‘Everything rests on next week’: UK’s climate and economic prospects at stake on ‘Green Day’, Skidmore warns
EXCLUSIVE: Author of Net Zero Review warns investment will leave UK if Ministers deliver inadequate response to US and EU clean technology policy programmes
Green policy decisions set to be announced by the government next week are poised to have a defining impact on the future direction of the British economy and its ability to both decarbonise and remain internationally competitive, Chris Skidmore has warned.
Speaking exclusively to BusinessGreen, the Conservative MP and author of the government-commissioned Net Zero Review, warned there was a “wall of capital” that would be invested outside of the UK if the revamped green policy programme that is expected to be announced by Ministers next week falls short of investors’ hopes.
Skidmore admitted he was “quite nervous” about the government’s response to the 129 recommendations set out his ‘Mission Zero’ plan, which set out the major economic opportunities to be gained by capturing clean energy markets.
The government is expected to publish its official response to the Net Zero Review late next week, as part of a bumper day of climate announcements designed as a response to EU and US clean energy incentives that has reportedly been badged up internally as ‘Green Day‘. Ministers are also expected to formally update the UK’s Net Zero Strategy, after the High Court last year ruled that the current plan is inadequate and ordered the government to provide more detail on how it will deliver against legally-binding climate goals by the end of March.
“I am positive [about the government’s response], it is just there is so much riding on next week,” Skidmore said, urging Ministers to not be complacent in light of the UK’s relatively encouraging decarbonisation progress to date.
“The UK may have designed the Contracts for Difference scheme and we may be seen as leaders in offshore wind,” he said. “But when it comes to other forms of clean energy, other ways in which we can reduce emissions, investors will look to the government’s response next week and if we’re not able to demonstrate the opportunity for investing here, they’ll go elsewhere.”
He added that “the reality is now we are not only in a net zero race, but in a net zero market”.
Skidmore’s Review, which was commissioned last September by former Prime Minister Liz Truss in a bid to quell net zero sceptics in her party, was underway as the White House signed the Inflation Reduction Act (IRA) into law, spurring the EU to start preparing its own package of clean energy incentives designed to boost clean energy manufacturing across the bloc.
The moves have triggered a wave of warnings from UK business groups that billions of pounds of investment in critical new infrastructure and supply chains will migrate to the US and EU unless the UK government delivers a compelling response. Experts fear that unless the UK can secure a share of global investment in new renewables, carbon capture, and electric vehicle supply chains it risks its long term competitiveness being severely dented as clean technologies come to dominate the global economy.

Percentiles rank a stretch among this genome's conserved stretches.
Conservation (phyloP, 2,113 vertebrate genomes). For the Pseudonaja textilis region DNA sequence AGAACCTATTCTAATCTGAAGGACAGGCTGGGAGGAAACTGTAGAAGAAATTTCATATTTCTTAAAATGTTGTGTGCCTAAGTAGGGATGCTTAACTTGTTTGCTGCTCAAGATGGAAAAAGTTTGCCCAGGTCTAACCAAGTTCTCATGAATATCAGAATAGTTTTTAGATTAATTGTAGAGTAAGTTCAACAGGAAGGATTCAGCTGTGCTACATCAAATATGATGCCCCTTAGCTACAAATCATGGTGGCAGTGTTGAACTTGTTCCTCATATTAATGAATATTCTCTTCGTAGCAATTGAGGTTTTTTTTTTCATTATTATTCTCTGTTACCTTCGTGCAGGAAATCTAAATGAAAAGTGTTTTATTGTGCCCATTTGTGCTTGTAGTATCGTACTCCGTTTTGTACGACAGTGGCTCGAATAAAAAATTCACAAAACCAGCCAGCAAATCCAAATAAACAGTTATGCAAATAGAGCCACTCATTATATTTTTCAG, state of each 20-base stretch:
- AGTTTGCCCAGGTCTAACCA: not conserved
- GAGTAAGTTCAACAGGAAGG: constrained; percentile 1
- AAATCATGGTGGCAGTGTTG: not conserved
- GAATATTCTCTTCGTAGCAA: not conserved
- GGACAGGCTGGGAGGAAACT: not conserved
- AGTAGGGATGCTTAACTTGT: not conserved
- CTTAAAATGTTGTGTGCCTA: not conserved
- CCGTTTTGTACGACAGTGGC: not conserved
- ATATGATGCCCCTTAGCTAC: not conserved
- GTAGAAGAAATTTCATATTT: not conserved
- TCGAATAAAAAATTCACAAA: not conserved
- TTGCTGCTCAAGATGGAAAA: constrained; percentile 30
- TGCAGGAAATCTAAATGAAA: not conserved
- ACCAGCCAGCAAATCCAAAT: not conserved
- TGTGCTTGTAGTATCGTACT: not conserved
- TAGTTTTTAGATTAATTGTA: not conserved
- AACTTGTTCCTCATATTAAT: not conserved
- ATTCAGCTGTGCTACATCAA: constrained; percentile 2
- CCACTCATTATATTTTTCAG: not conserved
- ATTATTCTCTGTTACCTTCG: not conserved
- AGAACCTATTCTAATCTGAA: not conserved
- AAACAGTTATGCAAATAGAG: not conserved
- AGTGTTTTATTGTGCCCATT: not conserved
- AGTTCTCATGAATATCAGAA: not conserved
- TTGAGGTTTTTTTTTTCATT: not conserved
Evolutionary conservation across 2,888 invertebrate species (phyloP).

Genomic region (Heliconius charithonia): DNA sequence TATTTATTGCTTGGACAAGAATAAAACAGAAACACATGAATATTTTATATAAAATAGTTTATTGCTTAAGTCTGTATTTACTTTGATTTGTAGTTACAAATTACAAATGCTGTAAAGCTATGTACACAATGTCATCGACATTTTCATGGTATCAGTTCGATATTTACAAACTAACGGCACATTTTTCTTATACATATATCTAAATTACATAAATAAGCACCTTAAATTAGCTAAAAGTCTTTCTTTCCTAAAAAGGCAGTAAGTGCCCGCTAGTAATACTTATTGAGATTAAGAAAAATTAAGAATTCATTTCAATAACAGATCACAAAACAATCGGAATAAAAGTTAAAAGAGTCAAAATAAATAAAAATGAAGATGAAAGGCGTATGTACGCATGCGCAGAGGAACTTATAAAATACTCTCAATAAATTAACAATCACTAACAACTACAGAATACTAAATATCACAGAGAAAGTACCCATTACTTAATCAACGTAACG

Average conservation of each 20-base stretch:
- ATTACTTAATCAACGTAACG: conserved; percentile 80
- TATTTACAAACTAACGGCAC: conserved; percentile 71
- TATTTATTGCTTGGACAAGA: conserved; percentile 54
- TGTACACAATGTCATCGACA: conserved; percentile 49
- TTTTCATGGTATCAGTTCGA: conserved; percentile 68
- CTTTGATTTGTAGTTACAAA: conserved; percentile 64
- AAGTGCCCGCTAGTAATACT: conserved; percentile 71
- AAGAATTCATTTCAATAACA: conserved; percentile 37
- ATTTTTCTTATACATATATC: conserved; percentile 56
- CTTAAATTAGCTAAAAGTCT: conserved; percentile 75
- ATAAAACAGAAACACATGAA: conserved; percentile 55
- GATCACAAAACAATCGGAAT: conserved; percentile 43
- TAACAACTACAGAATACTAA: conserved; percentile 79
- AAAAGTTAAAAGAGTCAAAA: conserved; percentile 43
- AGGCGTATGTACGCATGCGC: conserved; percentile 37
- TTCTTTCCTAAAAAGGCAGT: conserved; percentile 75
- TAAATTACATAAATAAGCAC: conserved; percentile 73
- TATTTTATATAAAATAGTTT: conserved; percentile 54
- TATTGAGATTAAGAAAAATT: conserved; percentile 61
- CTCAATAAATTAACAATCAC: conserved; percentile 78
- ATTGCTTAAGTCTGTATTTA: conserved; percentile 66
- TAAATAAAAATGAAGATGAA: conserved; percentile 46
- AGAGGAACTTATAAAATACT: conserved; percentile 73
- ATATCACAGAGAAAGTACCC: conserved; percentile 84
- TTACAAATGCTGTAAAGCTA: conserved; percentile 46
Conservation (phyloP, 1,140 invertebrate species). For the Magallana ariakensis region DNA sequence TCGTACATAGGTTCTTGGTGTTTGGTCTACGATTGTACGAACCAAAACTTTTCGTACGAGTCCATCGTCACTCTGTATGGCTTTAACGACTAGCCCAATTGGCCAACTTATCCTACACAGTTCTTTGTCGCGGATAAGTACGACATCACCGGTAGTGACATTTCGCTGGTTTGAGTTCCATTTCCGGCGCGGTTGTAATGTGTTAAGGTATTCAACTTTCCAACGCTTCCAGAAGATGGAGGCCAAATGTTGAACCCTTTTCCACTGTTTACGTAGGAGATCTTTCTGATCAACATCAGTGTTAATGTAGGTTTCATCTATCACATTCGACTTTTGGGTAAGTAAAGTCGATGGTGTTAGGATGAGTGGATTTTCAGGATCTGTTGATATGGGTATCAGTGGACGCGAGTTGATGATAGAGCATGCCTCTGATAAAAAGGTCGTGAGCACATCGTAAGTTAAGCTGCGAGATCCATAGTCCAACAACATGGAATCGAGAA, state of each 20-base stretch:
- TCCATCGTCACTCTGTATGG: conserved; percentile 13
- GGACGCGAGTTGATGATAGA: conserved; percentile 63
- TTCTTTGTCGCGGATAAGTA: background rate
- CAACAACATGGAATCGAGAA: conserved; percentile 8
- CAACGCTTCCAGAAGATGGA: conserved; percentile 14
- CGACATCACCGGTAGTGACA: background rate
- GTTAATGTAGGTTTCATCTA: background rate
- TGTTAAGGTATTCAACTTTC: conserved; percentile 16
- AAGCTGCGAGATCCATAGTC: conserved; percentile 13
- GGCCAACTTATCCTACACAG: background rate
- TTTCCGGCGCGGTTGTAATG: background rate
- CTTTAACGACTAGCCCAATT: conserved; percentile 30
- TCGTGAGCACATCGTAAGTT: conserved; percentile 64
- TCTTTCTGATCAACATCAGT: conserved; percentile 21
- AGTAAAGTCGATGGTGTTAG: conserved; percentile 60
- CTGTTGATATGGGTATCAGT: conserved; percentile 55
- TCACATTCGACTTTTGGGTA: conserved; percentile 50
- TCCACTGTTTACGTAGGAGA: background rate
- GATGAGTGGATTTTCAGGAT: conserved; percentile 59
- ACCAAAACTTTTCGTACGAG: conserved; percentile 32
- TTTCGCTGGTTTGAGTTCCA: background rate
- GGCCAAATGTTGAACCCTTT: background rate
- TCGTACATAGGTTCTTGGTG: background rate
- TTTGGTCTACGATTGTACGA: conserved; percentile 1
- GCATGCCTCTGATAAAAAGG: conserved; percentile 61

Skidmore spoke to BusinessGreen on the sidelines of a parliamentary reception hosted by the UK100 network of local leaders last night, where he used his address to stress that “everything rests on the response by the government next week” and the climate policies put forward by parties at the next General Election.
The decisions announced next week by Ministers will determine whether the UK can more than halve its emissions by 2030, he said, an interim target which is crucial if the UK’s longer-term net zero goal is to be achieved.
Observers hope the government’s ‘Green Day’ announcements will include a raft of long-awaited policy decisions covering areas such as planning reforms, hydrogen projects, electric vehicle manufacturing, energy efficiency funding, land use, and carbon removals. BusinessGreen understands the policy package may also include new devolution deals for local government – akin to those announced in last week’s Budget for Greater Manchester and the West Midlands Authority – as well as new trade, green finance, and carbon capture announcements.
Skidmore, who plans to step down as an MP at the end of this Parliament, stressed the UK’s next General Election would also be a pivotal moment in the UK’s progress towards a net zero emission economy.
The next administration will be responsible for delivering on the UK’s 2030 climate target that has been submitted to the UN, driving the uptake of electric vehicle manufacturing through a Zero Emission Vehicle mandate, and achieving the UK’s heat pump installation target, among myriad other environmental goals. “There is a lot riding on 2024 as well,” he said.
Skidmore vowed to work with all parties to ensure the next general election was a “net zero election” through his Mission Zero Coalition initiative. “I hope this government commit to as ambitious programme as possible,” he said. “But equally for everything they don’t commit to, I will be campaigning to make sure someone does.”
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